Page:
Analysis of Gasoline Components (GC)
With the abolition of the Japanese Provisional Measures Law on the Importation of Specific Refined Petroleum Products in March 1996, the concentration of methanol, MTBE (methyl tertiary-butyl ether), benzene, and kerosene (equivalent to 14 times the total content of n-C13 and n-C14) was prescribed. Four different gas chromatography measurements are prescribed as analytical methods for these controlled components in JIS K 2536-1996 (Liquid petroleum products -- Testing method of components).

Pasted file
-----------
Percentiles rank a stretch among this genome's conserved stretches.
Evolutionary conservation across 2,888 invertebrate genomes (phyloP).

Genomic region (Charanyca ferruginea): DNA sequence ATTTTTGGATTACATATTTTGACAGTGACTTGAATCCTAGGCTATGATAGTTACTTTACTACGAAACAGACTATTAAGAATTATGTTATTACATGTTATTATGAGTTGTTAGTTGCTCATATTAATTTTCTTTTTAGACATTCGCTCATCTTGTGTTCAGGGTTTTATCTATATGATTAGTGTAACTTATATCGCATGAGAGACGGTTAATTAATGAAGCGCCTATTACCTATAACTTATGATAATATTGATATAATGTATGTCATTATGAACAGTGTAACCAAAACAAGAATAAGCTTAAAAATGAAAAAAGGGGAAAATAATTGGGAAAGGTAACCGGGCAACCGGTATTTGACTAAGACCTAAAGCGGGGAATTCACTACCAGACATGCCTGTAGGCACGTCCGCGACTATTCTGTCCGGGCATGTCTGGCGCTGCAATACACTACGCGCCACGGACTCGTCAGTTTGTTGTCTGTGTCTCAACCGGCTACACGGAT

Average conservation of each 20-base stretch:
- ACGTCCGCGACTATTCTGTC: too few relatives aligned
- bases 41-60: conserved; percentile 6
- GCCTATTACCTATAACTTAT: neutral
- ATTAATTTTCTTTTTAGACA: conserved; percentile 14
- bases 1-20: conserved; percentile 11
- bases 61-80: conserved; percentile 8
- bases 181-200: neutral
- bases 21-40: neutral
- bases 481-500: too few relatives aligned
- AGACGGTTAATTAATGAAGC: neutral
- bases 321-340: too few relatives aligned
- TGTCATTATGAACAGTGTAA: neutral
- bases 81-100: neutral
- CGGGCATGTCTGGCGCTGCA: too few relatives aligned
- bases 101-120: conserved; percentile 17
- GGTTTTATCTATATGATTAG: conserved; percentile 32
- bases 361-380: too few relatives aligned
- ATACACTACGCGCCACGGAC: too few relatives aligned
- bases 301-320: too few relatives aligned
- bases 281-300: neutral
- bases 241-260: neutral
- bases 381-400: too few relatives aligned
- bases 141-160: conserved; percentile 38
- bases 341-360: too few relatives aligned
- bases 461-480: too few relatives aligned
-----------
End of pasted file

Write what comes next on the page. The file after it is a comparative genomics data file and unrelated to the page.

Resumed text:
"Total components testing method by gas chromatography" is introduced below.
A gas chromatograph (GC) measures the content of various components in a sample. The sample solution injected into the instrument enters a gas stream, which transports the sample into a separation tube known as the "column." Helium or nitrogen is used as this so-called carrier gas. The components are separated inside the column, and a detector measures the quantity of the components that exit the column. To measure a sample with an unknown concentration, a standard sample with a known concentration is injected into the instrument. The standard sample peak retention time (appearance time) and area are compared to the test sample to calculate the concentration.